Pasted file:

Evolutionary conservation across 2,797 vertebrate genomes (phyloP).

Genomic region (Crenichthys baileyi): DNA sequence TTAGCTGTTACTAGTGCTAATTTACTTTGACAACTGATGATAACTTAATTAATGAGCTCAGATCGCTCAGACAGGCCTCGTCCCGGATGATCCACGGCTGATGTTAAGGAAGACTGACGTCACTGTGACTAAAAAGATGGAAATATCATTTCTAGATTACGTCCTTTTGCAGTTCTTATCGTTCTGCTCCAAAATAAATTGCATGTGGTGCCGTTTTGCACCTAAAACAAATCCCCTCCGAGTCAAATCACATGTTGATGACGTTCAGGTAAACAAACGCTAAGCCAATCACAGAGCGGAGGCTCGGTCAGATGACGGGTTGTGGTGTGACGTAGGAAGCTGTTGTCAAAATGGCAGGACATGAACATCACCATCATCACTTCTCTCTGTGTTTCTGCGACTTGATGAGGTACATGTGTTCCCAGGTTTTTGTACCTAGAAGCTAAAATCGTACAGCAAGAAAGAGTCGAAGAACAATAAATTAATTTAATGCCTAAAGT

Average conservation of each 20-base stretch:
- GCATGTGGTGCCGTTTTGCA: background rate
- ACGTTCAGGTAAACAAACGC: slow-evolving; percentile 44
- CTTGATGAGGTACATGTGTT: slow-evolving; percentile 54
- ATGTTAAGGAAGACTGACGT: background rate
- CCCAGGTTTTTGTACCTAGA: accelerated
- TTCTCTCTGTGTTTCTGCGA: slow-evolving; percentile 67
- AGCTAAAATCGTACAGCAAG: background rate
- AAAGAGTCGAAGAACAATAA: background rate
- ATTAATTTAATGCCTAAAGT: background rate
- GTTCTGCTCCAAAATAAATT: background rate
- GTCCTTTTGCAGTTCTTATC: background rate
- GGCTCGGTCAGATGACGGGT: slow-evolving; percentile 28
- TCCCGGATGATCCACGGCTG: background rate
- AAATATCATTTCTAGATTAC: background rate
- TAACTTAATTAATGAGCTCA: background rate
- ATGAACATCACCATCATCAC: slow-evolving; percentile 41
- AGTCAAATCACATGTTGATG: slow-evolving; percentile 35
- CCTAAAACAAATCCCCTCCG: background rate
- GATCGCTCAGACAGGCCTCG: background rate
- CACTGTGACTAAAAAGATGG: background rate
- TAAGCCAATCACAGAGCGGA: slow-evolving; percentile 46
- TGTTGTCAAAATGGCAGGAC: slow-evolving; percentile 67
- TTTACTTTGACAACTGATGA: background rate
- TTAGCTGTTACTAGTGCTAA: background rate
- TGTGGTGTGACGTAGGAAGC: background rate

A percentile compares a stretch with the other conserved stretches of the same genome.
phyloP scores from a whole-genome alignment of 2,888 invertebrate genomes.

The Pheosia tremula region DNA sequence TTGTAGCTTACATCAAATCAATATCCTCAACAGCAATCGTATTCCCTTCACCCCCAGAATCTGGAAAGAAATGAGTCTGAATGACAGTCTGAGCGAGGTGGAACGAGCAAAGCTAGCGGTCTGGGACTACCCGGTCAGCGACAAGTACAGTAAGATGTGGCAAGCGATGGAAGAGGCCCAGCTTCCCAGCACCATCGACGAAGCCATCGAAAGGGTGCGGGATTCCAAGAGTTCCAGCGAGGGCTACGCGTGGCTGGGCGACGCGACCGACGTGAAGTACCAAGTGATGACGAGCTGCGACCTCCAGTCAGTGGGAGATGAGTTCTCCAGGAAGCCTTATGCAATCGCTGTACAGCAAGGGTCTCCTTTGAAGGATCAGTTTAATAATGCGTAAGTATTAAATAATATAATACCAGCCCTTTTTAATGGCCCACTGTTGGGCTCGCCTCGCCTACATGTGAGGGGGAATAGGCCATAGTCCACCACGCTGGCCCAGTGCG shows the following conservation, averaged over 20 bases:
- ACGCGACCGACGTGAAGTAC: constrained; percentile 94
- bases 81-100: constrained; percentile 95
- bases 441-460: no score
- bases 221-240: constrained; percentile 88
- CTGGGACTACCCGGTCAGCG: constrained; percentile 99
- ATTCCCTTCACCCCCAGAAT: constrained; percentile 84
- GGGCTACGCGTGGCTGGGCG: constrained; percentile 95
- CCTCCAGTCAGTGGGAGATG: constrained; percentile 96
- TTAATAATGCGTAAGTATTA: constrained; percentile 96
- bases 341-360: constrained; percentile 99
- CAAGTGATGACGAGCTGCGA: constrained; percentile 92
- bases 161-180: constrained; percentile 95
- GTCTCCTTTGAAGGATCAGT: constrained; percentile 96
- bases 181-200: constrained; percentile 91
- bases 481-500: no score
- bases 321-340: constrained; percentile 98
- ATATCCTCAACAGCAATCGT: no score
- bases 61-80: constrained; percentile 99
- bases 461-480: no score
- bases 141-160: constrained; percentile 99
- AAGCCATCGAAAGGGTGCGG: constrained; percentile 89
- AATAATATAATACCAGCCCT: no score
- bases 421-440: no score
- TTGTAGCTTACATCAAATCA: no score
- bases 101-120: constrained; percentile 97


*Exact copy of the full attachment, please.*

Evolutionary conservation across 2,797 vertebrate genomes (phyloP).

Genomic region (Crenichthys baileyi): DNA sequence TTAGCTGTTACTAGTGCTAATTTACTTTGACAACTGATGATAACTTAATTAATGAGCTCAGATCGCTCAGACAGGCCTCGTCCCGGATGATCCACGGCTGATGTTAAGGAAGACTGACGTCACTGTGACTAAAAAGATGGAAATATCATTTCTAGATTACGTCCTTTTGCAGTTCTTATCGTTCTGCTCCAAAATAAATTGCATGTGGTGCCGTTTTGCACCTAAAACAAATCCCCTCCGAGTCAAATCACATGTTGATGACGTTCAGGTAAACAAACGCTAAGCCAATCACAGAGCGGAGGCTCGGTCAGATGACGGGTTGTGGTGTGACGTAGGAAGCTGTTGTCAAAATGGCAGGACATGAACATCACCATCATCACTTCTCTCTGTGTTTCTGCGACTTGATGAGGTACATGTGTTCCCAGGTTTTTGTACCTAGAAGCTAAAATCGTACAGCAAGAAAGAGTCGAAGAACAATAAATTAATTTAATGCCTAAAGT

Average conservation of each 20-base stretch:
- GCATGTGGTGCCGTTTTGCA: background rate
- ACGTTCAGGTAAACAAACGC: slow-evolving; percentile 44
- CTTGATGAGGTACATGTGTT: slow-evolving; percentile 54
- ATGTTAAGGAAGACTGACGT: background rate
- CCCAGGTTTTTGTACCTAGA: accelerated
- TTCTCTCTGTGTTTCTGCGA: slow-evolving; percentile 67
- AGCTAAAATCGTACAGCAAG: background rate
- AAAGAGTCGAAGAACAATAA: background rate
- ATTAATTTAATGCCTAAAGT: background rate
- GTTCTGCTCCAAAATAAATT: background rate
- GTCCTTTTGCAGTTCTTATC: background rate
- GGCTCGGTCAGATGACGGGT: slow-evolving; percentile 28
- TCCCGGATGATCCACGGCTG: background rate
- AAATATCATTTCTAGATTAC: background rate
- TAACTTAATTAATGAGCTCA: background rate
- ATGAACATCACCATCATCAC: slow-evolving; percentile 41
- AGTCAAATCACATGTTGATG: slow-evolving; percentile 35
- CCTAAAACAAATCCCCTCCG: background rate
- GATCGCTCAGACAGGCCTCG: background rate
- CACTGTGACTAAAAAGATGG: background rate
- TAAGCCAATCACAGAGCGGA: slow-evolving; percentile 46
- TGTTGTCAAAATGGCAGGAC: slow-evolving; percentile 67
- TTTACTTTGACAACTGATGA: background rate
- TTAGCTGTTACTAGTGCTAA: background rate
- TGTGGTGTGACGTAGGAAGC: background rate

A percentile compares a stretch with the other conserved stretches of the same genome.
phyloP scores from a whole-genome alignment of 2,888 invertebrate genomes.

The Pheosia tremula region DNA sequence TTGTAGCTTACATCAAATCAATATCCTCAACAGCAATCGTATTCCCTTCACCCCCAGAATCTGGAAAGAAATGAGTCTGAATGACAGTCTGAGCGAGGTGGAACGAGCAAAGCTAGCGGTCTGGGACTACCCGGTCAGCGACAAGTACAGTAAGATGTGGCAAGCGATGGAAGAGGCCCAGCTTCCCAGCACCATCGACGAAGCCATCGAAAGGGTGCGGGATTCCAAGAGTTCCAGCGAGGGCTACGCGTGGCTGGGCGACGCGACCGACGTGAAGTACCAAGTGATGACGAGCTGCGACCTCCAGTCAGTGGGAGATGAGTTCTCCAGGAAGCCTTATGCAATCGCTGTACAGCAAGGGTCTCCTTTGAAGGATCAGTTTAATAATGCGTAAGTATTAAATAATATAATACCAGCCCTTTTTAATGGCCCACTGTTGGGCTCGCCTCGCCTACATGTGAGGGGGAATAGGCCATAGTCCACCACGCTGGCCCAGTGCG shows the following conservation, averaged over 20 bases:
- ACGCGACCGACGTGAAGTAC: constrained; percentile 94
- bases 81-100: constrained; percentile 95
- bases 441-460: no score
- bases 221-240: constrained; percentile 88
- CTGGGACTACCCGGTCAGCG: constrained; percentile 99
- ATTCCCTTCACCCCCAGAAT: constrained; percentile 84
- GGGCTACGCGTGGCTGGGCG: constrained; percentile 95
- CCTCCAGTCAGTGGGAGATG: constrained; percentile 96
- TTAATAATGCGTAAGTATTA: constrained; percentile 96
- bases 341-360: constrained; percentile 99
- CAAGTGATGACGAGCTGCGA: constrained; percentile 92
- bases 161-180: constrained; percentile 95
- GTCTCCTTTGAAGGATCAGT: constrained; percentile 96
- bases 181-200: constrained; percentile 91
- bases 481-500: no score
- bases 321-340: constrained; percentile 98
- ATATCCTCAACAGCAATCGT: no score
- bases 61-80: constrained; percentile 99
- bases 461-480: no score
- bases 141-160: constrained; percentile 99
- AAGCCATCGAAAGGGTGCGG: constrained; percentile 89
- AATAATATAATACCAGCCCT: no score
- bases 421-440: no score
- TTGTAGCTTACATCAAATCA: no score
- bases 101-120: constrained; percentile 97